I explain the situation to the manager and that I need to get back to my bike as soon as possible, if he can direct me somewhere out of the Medina. Fundamental mistake Ondřej!
I explain to the manager where I left the motorbike. He doesn’t hesitate and goes with me, he leads me confidently through the aisles, he knows exactly where we’re going. After 20 minutes of walking, when I could no longer sweat anything, neither hysteria nor heat, I stopped the manager and told him that we were going absolutely wrong. Indeed, as I later found out, the classic Moroccan will help you, whether it is in his abilities or not. It’s encoded in their culture. The fact that they can actually make your situation worse with their help is another matter. Inhale, exhale…
The idea of a stolen motorcycle, passport and being left alone with a credit card that doesn’t work and nothing but jeans and a black long sleeve t-shirt comes into my head… Inhale, exhale…
I decide to take the situation back into my own hands and say to the manager, “STOP! I’m going to lead us now.” Ten minutes later we find the place where the motorcycle is parked. The sprouts are tucked in the back trunk and just swing there unconsciously in the wind. The manager rolls his eyes like a Chuky doll and shrugs his shoulders to indicate that I’m more lucky than smart.
The manager insists that I ride the motorcycle together to the garage, where I will pay to watch the motorcycle. It is said that in Morocco it is not at all reasonable to leave a motorcycle parked on the street overnight.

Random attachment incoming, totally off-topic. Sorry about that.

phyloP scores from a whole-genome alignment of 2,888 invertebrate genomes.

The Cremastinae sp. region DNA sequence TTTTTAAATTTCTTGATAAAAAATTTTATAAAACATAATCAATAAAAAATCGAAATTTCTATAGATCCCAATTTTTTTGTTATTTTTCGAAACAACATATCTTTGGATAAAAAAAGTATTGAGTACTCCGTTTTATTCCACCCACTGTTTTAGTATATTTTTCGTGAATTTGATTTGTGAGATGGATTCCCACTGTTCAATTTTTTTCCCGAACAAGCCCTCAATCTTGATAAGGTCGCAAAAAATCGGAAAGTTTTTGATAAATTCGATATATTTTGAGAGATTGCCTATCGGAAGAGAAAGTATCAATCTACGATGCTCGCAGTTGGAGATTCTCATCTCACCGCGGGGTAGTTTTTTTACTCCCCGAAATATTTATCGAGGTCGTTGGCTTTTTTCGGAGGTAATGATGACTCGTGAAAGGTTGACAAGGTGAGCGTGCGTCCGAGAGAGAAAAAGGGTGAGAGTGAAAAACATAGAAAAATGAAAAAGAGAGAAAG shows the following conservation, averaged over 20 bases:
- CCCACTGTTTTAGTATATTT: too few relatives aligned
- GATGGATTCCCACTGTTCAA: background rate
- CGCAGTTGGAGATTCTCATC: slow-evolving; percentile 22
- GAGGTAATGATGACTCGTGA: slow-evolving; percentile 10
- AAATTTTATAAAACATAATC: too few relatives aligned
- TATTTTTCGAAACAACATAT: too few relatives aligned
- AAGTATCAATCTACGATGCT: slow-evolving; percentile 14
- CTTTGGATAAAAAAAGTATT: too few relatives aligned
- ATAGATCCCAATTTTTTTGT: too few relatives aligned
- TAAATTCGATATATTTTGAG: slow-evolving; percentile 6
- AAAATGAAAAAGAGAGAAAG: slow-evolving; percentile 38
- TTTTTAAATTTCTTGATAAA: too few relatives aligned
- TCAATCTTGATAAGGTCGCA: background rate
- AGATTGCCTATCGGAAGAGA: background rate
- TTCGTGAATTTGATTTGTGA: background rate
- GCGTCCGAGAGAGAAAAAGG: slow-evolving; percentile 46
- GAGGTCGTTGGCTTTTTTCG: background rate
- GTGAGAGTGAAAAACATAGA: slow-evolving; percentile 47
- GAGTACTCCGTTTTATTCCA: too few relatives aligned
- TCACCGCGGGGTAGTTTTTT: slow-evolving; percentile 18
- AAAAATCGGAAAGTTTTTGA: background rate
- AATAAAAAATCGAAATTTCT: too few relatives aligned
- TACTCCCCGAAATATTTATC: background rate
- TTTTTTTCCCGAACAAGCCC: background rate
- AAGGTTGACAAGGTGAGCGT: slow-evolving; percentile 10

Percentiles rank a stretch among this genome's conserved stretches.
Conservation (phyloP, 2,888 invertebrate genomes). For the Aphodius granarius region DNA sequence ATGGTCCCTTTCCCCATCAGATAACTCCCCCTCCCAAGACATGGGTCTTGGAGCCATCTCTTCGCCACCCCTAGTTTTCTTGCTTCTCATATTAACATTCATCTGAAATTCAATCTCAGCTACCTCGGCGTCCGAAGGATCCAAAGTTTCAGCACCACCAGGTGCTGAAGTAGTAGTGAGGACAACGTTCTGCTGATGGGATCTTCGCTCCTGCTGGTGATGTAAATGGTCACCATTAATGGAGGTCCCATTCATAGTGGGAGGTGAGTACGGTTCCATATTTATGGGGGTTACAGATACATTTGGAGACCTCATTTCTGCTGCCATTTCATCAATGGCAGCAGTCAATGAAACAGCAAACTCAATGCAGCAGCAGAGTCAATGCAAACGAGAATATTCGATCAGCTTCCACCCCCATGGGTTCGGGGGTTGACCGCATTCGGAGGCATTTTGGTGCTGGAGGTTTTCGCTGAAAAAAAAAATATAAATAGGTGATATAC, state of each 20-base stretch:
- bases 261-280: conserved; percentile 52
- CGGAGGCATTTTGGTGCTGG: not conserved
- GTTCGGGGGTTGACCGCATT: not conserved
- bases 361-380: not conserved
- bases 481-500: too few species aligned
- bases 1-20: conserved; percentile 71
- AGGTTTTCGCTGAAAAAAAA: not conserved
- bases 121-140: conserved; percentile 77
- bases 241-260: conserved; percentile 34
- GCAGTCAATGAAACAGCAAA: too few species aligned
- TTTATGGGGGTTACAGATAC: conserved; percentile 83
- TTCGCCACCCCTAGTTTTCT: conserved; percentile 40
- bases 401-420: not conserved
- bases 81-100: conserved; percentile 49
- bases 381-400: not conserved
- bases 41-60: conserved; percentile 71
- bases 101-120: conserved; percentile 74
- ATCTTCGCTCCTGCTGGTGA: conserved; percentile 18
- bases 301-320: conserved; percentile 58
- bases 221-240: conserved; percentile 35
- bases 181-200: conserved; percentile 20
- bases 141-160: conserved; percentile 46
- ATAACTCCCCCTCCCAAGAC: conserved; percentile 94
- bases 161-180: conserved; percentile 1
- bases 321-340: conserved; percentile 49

I have a spare helmet, but the manager is too big for it, so he holds it in his hand and navigates me to the garages. This time he is doing better and everything is going smoothly. In a garage reminiscent of a place where stolen cars are driven, I prefer to lock my motorcycle with my own chain. The guard and the manager of the riad are watching me, scratching their heads in incomprehension.
Together with the manager in his carefully pressed white shirt and imported sunglasses, we re-enter the labyrinth of the medina. I already feel at home here. I have walked most of the alleys here about 3 times in the last hour. I get settled in the bathroom and my heart rate drops to a normal rate.
It’s very nice here, I’m slowly starting to enjoy again the pleasant feeling of peace and excitement of being in a new country.
I’m already in shorts and flip flops. I’m going to tour the city. I explore the medina, have a coffee and a sweet dessert. Even though it looks like a lump of sugar and I usually don’t need much sweet, it tastes great. I observe the surrounding life and soak up the local atmosphere. It is a trip to another time and not far from the oriental fairy tales of Alibaba.
Back in the riad, I enjoy the peace, the shower and the hot mint tea. There are not many people staying here, I occupy a room for 8 people all by myself. Ramadan will start in 3 days, so none of the tourists are going to Morocco.
I’m all the more relaxed to enjoy it here. The view from the terrace is breathtaking. There are mountains near the city and the coming clouds serve up a wonderful panorama.
As the sun sets, I retreat to my laptop to catch up on work. Even though I’ve carefully chosen a riad with a good Wi-Fi rating on Booking.com, I can’t connect to the internet very easily here. In Morocco, it is positively evaluated that you have wifi at all and not whether it works. But I don’t mind, it will definitely be resolved in the next accommodation.
Spoiler alert: it doesn’t get resolved.
I will get up tomorrow morning, have a breakfast of olives, pancakes, marmalade, tea and go on my way again. Moroccan nature and the historic city of Meknes await me.